How to handle an impasse
Published: July 8, 2009
|In the August 2009 issue of The Writer, Paula Brancato described how to create the perfect three-act structure for a screenplay. Following are some exercises from her to help you handle a particular kind of screenplay obstacle. |
Ever reach that point in a story where you aren't sure what happens next? You have a protagonist. You have an inciting incident. You know the protagonists' false hope, and you've nailed down the Holy Grail--what he's after. You've even gotten him into trouble. So much trouble, in fact, that you cannot think what happens next.
This is excellent writing. If you don't know, neither will the audience. The trouble is, you still have to write the next scene.
Here are two exercises to help you reconnect.
1. You are alone in your bedroom, sleeping late at night. You wake up. There's a sound at the window--someone breaking in. Your heart races; the intruder is inches away from getting in. You remember that you have a gun, but you've hidden it because of the children. You can't remember where you hid the gun. And then ...
Jot down 20 possibilities of what might happen next. DO NOT THINK. Just jot.
Take a few minutes then reread the list. Are there any scenarios that make you laugh, cry, cringe or otherwise affect you? Write on.
2. A man lives alone in the mountains. He writes jingles for commercials, song ditties. One night in the lot near his house, he hears a car pull up and a woman scream. He thinks nothing of it. He's hard at work, writing a ditty. There's angry talk, then the car takes off, screeching away in the night. He is so involved in his writing that he hardly hears it.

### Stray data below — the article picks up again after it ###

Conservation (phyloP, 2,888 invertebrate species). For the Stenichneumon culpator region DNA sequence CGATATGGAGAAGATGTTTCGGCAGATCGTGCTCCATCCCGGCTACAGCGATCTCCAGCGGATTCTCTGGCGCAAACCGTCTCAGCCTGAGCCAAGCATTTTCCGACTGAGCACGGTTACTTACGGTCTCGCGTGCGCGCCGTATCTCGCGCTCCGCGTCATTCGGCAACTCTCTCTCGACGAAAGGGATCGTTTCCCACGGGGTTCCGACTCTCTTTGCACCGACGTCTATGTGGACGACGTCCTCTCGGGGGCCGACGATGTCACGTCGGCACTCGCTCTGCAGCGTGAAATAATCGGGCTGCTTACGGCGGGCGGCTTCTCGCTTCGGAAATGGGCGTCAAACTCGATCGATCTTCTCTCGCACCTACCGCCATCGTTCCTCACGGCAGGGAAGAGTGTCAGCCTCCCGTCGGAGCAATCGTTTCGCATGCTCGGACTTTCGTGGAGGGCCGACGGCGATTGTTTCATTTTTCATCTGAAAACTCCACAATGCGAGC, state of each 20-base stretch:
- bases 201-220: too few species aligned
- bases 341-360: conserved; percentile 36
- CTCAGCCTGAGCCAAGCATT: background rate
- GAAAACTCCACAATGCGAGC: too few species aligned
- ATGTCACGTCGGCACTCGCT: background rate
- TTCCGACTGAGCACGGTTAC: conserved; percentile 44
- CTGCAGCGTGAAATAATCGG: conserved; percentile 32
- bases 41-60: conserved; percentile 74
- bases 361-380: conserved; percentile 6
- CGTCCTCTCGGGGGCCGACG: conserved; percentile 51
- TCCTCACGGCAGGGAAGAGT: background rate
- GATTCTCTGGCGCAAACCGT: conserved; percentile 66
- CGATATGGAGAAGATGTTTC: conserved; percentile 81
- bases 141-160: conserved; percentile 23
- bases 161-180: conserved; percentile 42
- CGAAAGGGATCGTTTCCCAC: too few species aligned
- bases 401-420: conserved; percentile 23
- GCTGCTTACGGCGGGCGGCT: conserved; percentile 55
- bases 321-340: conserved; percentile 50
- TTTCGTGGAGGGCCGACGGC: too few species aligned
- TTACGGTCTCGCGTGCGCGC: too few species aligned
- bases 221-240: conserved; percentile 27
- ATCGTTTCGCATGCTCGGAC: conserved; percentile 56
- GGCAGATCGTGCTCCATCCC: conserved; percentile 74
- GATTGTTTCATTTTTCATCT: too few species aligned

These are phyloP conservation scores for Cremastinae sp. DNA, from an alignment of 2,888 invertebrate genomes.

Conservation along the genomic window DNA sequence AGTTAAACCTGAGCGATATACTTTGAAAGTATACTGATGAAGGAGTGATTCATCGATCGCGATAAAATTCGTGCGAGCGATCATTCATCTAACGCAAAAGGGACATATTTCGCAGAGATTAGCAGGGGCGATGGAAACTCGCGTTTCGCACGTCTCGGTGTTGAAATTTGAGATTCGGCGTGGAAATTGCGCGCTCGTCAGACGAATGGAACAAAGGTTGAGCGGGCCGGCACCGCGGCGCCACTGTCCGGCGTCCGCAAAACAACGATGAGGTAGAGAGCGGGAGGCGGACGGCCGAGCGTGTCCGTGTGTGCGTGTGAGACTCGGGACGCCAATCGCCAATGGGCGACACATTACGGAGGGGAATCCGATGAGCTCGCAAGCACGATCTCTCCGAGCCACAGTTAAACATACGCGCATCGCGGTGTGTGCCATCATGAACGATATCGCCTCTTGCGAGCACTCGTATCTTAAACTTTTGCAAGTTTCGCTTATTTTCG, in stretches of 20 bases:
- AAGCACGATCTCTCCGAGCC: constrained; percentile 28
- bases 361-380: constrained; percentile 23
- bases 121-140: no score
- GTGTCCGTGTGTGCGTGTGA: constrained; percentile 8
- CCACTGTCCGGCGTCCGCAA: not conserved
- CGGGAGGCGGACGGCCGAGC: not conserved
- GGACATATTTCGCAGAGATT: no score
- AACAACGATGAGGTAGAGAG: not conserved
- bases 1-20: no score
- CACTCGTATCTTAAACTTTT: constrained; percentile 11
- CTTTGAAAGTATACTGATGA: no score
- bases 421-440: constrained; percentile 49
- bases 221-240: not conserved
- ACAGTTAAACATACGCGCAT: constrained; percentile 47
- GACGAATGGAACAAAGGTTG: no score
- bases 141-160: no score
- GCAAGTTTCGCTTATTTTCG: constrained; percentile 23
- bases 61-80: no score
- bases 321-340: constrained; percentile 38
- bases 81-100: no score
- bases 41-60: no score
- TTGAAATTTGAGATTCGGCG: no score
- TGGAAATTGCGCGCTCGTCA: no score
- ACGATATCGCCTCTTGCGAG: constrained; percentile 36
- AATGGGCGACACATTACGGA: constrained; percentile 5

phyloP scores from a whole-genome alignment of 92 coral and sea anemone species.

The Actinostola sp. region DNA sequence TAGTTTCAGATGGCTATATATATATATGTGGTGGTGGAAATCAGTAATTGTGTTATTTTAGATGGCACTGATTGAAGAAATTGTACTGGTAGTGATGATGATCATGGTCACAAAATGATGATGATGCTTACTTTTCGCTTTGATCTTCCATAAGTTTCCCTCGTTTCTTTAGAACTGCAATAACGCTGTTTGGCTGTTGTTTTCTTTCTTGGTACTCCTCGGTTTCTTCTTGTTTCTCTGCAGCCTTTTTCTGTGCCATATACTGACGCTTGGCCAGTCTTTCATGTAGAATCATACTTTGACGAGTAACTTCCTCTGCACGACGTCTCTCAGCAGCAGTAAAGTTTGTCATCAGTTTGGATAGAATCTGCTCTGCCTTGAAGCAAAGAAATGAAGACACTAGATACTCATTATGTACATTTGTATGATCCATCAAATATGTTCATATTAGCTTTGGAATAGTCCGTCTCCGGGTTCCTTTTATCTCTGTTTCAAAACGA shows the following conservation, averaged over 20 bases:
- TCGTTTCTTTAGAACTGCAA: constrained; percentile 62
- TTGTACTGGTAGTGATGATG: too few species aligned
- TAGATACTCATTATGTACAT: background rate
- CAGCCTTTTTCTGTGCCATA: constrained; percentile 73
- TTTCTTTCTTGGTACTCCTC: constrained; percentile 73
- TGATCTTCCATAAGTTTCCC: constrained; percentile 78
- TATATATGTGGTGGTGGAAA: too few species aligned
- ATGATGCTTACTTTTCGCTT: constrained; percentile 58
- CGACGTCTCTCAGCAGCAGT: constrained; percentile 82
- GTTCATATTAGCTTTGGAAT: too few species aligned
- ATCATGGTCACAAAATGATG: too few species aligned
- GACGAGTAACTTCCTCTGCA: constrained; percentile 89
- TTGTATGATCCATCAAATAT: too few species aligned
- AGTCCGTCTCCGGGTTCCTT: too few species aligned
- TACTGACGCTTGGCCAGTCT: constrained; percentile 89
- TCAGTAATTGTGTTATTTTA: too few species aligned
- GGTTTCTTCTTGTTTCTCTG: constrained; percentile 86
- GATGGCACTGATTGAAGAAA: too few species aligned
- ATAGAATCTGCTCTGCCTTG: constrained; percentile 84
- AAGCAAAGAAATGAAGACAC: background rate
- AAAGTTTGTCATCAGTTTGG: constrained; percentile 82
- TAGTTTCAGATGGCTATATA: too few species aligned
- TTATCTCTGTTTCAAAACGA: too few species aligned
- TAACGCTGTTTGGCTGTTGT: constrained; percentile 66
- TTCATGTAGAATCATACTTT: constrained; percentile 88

The next day the police knock on his door. They want to know what he knows about what went on in the lot next to him last night. He says he heard a car pull up and a woman scream, but that at 3 a.m. he was working on a Pepsi commercial and heard little else. The cops tell him a jogger found a body in the lot at 5 a.m. "Don't leave town," they say. "We may want to talk to you again."
That night, having completed his work, the man goes out to his regular bar. It's crowded, with lots of people eating, drinking, celebrating. From across the bar he suddenly hears, quite distinctly, a man whistling a tune--the very same ditty he's been working on for days.
Write a five-page scene that shows what happens next.